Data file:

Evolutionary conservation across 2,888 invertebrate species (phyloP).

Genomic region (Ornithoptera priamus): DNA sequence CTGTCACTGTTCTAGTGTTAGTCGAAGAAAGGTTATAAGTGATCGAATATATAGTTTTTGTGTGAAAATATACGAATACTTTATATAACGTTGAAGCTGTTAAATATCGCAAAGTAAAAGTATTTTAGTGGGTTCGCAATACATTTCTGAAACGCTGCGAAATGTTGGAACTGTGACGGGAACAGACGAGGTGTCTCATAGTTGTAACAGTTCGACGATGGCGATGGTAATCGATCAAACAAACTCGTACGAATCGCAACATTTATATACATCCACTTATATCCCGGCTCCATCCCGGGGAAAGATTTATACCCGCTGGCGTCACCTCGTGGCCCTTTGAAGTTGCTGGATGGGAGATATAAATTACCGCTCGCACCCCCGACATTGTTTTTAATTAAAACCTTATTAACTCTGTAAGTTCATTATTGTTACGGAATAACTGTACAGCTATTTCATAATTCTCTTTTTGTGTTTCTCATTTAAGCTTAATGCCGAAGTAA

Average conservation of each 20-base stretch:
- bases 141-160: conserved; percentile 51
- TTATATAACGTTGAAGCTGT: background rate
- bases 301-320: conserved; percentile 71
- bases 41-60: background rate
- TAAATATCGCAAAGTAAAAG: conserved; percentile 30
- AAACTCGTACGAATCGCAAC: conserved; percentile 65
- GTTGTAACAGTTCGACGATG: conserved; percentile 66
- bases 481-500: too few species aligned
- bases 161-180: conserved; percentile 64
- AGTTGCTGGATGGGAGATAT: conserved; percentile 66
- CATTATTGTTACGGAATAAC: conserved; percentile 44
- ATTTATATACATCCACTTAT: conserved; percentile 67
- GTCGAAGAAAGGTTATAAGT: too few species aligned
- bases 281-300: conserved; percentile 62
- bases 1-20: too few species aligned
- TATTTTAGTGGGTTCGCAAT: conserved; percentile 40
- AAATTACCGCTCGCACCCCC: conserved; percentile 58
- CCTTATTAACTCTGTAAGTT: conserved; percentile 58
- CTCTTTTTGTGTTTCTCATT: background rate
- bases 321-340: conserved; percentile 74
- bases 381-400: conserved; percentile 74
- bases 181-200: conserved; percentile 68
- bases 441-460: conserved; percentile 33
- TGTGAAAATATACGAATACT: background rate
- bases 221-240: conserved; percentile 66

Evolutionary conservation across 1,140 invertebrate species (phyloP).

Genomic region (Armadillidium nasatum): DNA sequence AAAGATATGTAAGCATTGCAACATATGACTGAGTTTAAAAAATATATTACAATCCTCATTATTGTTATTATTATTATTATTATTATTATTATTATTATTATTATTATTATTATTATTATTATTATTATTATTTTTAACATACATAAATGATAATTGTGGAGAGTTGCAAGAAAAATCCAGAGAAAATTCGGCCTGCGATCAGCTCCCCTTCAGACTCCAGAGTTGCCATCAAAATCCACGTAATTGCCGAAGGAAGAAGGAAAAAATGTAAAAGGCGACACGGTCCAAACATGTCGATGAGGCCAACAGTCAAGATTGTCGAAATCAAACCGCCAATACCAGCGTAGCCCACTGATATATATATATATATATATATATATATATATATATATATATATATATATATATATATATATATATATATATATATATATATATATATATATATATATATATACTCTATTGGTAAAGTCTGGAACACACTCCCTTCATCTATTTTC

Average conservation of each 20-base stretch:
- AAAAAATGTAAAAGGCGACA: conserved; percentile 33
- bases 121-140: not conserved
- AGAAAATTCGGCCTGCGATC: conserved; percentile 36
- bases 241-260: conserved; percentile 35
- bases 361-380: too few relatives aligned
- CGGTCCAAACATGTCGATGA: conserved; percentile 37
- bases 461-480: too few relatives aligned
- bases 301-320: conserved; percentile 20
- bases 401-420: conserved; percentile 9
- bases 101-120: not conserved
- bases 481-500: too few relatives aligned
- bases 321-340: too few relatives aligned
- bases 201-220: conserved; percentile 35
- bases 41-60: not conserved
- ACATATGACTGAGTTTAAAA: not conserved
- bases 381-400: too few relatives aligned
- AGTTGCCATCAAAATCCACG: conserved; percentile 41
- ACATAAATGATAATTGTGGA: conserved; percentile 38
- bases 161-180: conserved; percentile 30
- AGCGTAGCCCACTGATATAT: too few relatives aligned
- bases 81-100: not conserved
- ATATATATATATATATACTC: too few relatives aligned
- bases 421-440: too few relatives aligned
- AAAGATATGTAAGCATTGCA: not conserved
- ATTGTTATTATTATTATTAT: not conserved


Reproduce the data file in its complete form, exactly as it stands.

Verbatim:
Evolutionary conservation across 2,888 invertebrate species (phyloP).

Genomic region (Ornithoptera priamus): DNA sequence CTGTCACTGTTCTAGTGTTAGTCGAAGAAAGGTTATAAGTGATCGAATATATAGTTTTTGTGTGAAAATATACGAATACTTTATATAACGTTGAAGCTGTTAAATATCGCAAAGTAAAAGTATTTTAGTGGGTTCGCAATACATTTCTGAAACGCTGCGAAATGTTGGAACTGTGACGGGAACAGACGAGGTGTCTCATAGTTGTAACAGTTCGACGATGGCGATGGTAATCGATCAAACAAACTCGTACGAATCGCAACATTTATATACATCCACTTATATCCCGGCTCCATCCCGGGGAAAGATTTATACCCGCTGGCGTCACCTCGTGGCCCTTTGAAGTTGCTGGATGGGAGATATAAATTACCGCTCGCACCCCCGACATTGTTTTTAATTAAAACCTTATTAACTCTGTAAGTTCATTATTGTTACGGAATAACTGTACAGCTATTTCATAATTCTCTTTTTGTGTTTCTCATTTAAGCTTAATGCCGAAGTAA

Average conservation of each 20-base stretch:
- bases 141-160: conserved; percentile 51
- TTATATAACGTTGAAGCTGT: background rate
- bases 301-320: conserved; percentile 71
- bases 41-60: background rate
- TAAATATCGCAAAGTAAAAG: conserved; percentile 30
- AAACTCGTACGAATCGCAAC: conserved; percentile 65
- GTTGTAACAGTTCGACGATG: conserved; percentile 66
- bases 481-500: too few species aligned
- bases 161-180: conserved; percentile 64
- AGTTGCTGGATGGGAGATAT: conserved; percentile 66
- CATTATTGTTACGGAATAAC: conserved; percentile 44
- ATTTATATACATCCACTTAT: conserved; percentile 67
- GTCGAAGAAAGGTTATAAGT: too few species aligned
- bases 281-300: conserved; percentile 62
- bases 1-20: too few species aligned
- TATTTTAGTGGGTTCGCAAT: conserved; percentile 40
- AAATTACCGCTCGCACCCCC: conserved; percentile 58
- CCTTATTAACTCTGTAAGTT: conserved; percentile 58
- CTCTTTTTGTGTTTCTCATT: background rate
- bases 321-340: conserved; percentile 74
- bases 381-400: conserved; percentile 74
- bases 181-200: conserved; percentile 68
- bases 441-460: conserved; percentile 33
- TGTGAAAATATACGAATACT: background rate
- bases 221-240: conserved; percentile 66

Evolutionary conservation across 1,140 invertebrate species (phyloP).

Genomic region (Armadillidium nasatum): DNA sequence AAAGATATGTAAGCATTGCAACATATGACTGAGTTTAAAAAATATATTACAATCCTCATTATTGTTATTATTATTATTATTATTATTATTATTATTATTATTATTATTATTATTATTATTATTATTATTATTTTTAACATACATAAATGATAATTGTGGAGAGTTGCAAGAAAAATCCAGAGAAAATTCGGCCTGCGATCAGCTCCCCTTCAGACTCCAGAGTTGCCATCAAAATCCACGTAATTGCCGAAGGAAGAAGGAAAAAATGTAAAAGGCGACACGGTCCAAACATGTCGATGAGGCCAACAGTCAAGATTGTCGAAATCAAACCGCCAATACCAGCGTAGCCCACTGATATATATATATATATATATATATATATATATATATATATATATATATATATATATATATATATATATATATATATATATATATATATATATATATATATATACTCTATTGGTAAAGTCTGGAACACACTCCCTTCATCTATTTTC

Average conservation of each 20-base stretch:
- AAAAAATGTAAAAGGCGACA: conserved; percentile 33
- bases 121-140: not conserved
- AGAAAATTCGGCCTGCGATC: conserved; percentile 36
- bases 241-260: conserved; percentile 35
- bases 361-380: too few relatives aligned
- CGGTCCAAACATGTCGATGA: conserved; percentile 37
- bases 461-480: too few relatives aligned
- bases 301-320: conserved; percentile 20
- bases 401-420: conserved; percentile 9
- bases 101-120: not conserved
- bases 481-500: too few relatives aligned
- bases 321-340: too few relatives aligned
- bases 201-220: conserved; percentile 35
- bases 41-60: not conserved
- ACATATGACTGAGTTTAAAA: not conserved
- bases 381-400: too few relatives aligned
- AGTTGCCATCAAAATCCACG: conserved; percentile 41
- ACATAAATGATAATTGTGGA: conserved; percentile 38
- bases 161-180: conserved; percentile 30
- AGCGTAGCCCACTGATATAT: too few relatives aligned
- bases 81-100: not conserved
- ATATATATATATATATACTC: too few relatives aligned
- bases 421-440: too few relatives aligned
- AAAGATATGTAAGCATTGCA: not conserved
- ATTGTTATTATTATTATTAT: not conserved